Dedicated to the legacy of Edward Stratemeyer, author & founder of the Stratemeyer Syndicate

Tom Swift’s Combined Aeroplane-Dirigible Balloons

To the modern reader used to visualizing the frail pioneering aircraft of the Wright brothers, Glenn Curtiss, and others, the Red Cloud from the Tom Swift series seems utterly fantastic — the stuff of science fiction. However, as was often the case, the descriptions were not pure fantasy but rather extensions of concepts and inventions described in magazines and newspapers.

Tom Swift had several aircraft in the Red Cloud class. His second one was the Black Hawk which he took to Africa when he hunted elephants with his electric rifle. This new airship was smaller and more maneuverable than its predecessor since the adventurers might want to land in a small clearing. It had a smaller gas bag which required a “more powerful gas” with greater lifting ability than that used in the Red Cloud.

“Victor Appleton” seems to have forgotten the propeller arrangement of the Red Cloud by the time he wrote this volume. Here is his full description of the Black Hawk and how it differed from the Red Cloud:

As we have described in detail, in the former books of this series, the construction of Tom Swift’s airship, the Red Cloud, and as the Black Hawk was made in a similar manner to that, we will devote but brief space to it now. As the story proceeds, and the need arises for a description of certain features, we will give them to you, so that you will have a clear idea of what a wonderful craft it was.

Sufficient to say that there was a gas bag, made of a light but strong material, and capable of holding enough vapor, of a new and secret composition, to lift the airship with its load. This was the dirigible-balloon feature of the craft, and with the two powerful propellers, fore and aft (in which particular the Black Hawk differed from the Red Cloud which had two forward propellers);—with these two powerful wooden screws, as we have said, the new ship could travel swiftly without depending on the wing planes.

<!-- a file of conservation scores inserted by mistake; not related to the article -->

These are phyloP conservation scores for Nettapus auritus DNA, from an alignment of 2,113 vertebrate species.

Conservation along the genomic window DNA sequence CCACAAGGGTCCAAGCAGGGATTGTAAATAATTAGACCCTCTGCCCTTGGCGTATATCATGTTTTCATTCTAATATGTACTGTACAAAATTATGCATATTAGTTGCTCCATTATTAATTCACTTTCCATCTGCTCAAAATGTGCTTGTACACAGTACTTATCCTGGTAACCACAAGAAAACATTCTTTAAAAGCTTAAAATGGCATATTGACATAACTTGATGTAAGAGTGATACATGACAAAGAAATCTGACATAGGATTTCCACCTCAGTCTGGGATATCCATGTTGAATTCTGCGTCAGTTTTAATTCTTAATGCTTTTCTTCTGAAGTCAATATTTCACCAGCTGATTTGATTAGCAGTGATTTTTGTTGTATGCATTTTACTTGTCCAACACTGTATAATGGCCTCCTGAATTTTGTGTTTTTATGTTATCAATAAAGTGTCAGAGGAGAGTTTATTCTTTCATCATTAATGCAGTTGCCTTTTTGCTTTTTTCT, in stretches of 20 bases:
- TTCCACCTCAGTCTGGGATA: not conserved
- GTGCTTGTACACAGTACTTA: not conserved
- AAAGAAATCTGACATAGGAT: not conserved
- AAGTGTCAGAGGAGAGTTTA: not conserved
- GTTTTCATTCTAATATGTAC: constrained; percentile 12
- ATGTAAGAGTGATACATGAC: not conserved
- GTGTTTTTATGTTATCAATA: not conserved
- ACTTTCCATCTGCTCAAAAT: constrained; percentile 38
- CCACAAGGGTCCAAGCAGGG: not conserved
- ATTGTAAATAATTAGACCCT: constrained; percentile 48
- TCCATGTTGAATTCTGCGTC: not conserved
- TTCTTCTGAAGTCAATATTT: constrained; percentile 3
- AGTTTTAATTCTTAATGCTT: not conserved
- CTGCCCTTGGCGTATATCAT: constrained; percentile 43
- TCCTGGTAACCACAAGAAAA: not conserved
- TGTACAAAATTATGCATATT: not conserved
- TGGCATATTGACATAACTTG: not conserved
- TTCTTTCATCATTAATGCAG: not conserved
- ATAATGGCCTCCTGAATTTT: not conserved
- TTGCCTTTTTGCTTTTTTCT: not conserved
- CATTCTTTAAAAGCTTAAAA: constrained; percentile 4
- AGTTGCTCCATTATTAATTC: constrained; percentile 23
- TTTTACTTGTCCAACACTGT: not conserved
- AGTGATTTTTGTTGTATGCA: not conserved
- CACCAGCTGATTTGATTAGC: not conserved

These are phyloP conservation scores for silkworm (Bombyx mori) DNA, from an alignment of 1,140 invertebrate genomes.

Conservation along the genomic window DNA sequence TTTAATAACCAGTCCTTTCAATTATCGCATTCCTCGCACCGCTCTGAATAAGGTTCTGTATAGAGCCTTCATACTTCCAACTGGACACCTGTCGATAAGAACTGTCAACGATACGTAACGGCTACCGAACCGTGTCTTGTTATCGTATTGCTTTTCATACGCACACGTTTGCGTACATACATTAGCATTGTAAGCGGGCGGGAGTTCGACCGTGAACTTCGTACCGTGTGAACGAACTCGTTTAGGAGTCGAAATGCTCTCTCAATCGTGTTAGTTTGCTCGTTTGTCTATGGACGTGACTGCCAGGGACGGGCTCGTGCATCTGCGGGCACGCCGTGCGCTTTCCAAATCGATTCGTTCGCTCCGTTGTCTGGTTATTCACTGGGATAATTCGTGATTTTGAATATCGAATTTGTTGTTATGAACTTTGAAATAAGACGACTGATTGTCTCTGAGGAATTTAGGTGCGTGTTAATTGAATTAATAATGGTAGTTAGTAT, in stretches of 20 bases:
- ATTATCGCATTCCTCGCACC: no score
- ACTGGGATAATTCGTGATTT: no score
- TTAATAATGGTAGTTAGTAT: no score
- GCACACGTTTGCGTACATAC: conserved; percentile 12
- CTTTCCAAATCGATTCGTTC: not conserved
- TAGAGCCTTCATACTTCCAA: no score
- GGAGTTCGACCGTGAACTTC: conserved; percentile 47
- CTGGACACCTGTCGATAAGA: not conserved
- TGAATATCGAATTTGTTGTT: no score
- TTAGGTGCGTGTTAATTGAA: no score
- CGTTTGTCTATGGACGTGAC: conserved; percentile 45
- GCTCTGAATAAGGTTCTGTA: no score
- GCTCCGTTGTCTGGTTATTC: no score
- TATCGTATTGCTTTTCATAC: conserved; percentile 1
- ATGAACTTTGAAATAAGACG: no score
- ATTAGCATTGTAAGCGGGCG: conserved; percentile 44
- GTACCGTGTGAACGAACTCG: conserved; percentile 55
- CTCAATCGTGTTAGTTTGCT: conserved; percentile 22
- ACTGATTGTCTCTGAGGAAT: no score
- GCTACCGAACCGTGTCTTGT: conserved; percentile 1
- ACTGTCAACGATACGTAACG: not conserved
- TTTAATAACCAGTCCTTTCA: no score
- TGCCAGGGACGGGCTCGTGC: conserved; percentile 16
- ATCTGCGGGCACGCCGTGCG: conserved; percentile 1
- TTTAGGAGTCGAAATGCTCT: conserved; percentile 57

But as there is always a possibility of the gas bag being punctured, or the vapor suddenly escaping from one cause or another, Tom did not depend on this alone to keep his craft afloat. It was a perfect aeroplane, and with the gas bag entirely empty could be sent scudding along at any height desired. To enable it to rise by means of the wings, however, it was necessary to start it in motion along the ground, and for this purpose wheels were provided.

There was a large body or car to the craft, suspended from beneath the gas bag, and in this car were the cabins, the living, sleeping and eating apartments, the storerooms and the engine compartment.

This last was a marvel of skill, for it contained besides the gas machine, and the motor for working the propellers, dynamos, gages, and instruments for telling the speed and height, motors for doing various pieces of work, levers, wheels, cogs, gears, tanks for storing the lifting gas, and other features of interest.

There were several staterooms for the use of the young captain and the passengers, an observation and steering tower, a living-room, where they could all assemble as the ship was sailing through the air, and a completely equipped kitchen.

This last was Mr. Damon’s special pride, as he was a sort of cook, and he liked nothing better than to get up a meal when the craft was two or three miles high, and scudding along at seventy-five miles an hour.

In addition there were to be taken along many scientific instruments, weapons of defense and offense, in addition to the electric rifle, and various other objects which will be spoken of in due time.

The airship used in Tom Swift and His Wizard Camera (1912) was called the Flyer. No mention is made of the Black Hawk and Tom says that this airship is in need of an overhaul, suggesting that it has been used on at least one adventure. In this story Tom and his friends travel around the world in the Flyer to take exciting motion pictures with his new electric movie camera. Mr. Appleton does indicate that it is of the combined design:

The craft was a sort of combined dirigible balloon, and aeroplane, and could be used as either. There was a machine on board for generating gas, to use in the balloon part of it, and the ship, which was named the Flyer, could carry several persons.

Tom had several aircraft in the Red Cloud class but the details are less specific in later volumes and after a certain point in the series he quietly abandons this design and focuses on more conventional aircraft.

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Keeline

James D. Keeline has been researching Edward Stratemeyer and the Stratemeyer Syndicate since 1988. He has written many dozens of articles and conference presentations on these topics and has several books in progress, including a Series Book Encyclopedia, a full biography of Edward Stratemeyer, and Stratemeyer Syndicate Ghostwriters. He has also edited and published several Stratemeyer texts in illustrated and annotated editions under the 24 Palmer Street Press imprint at Lulu.com.

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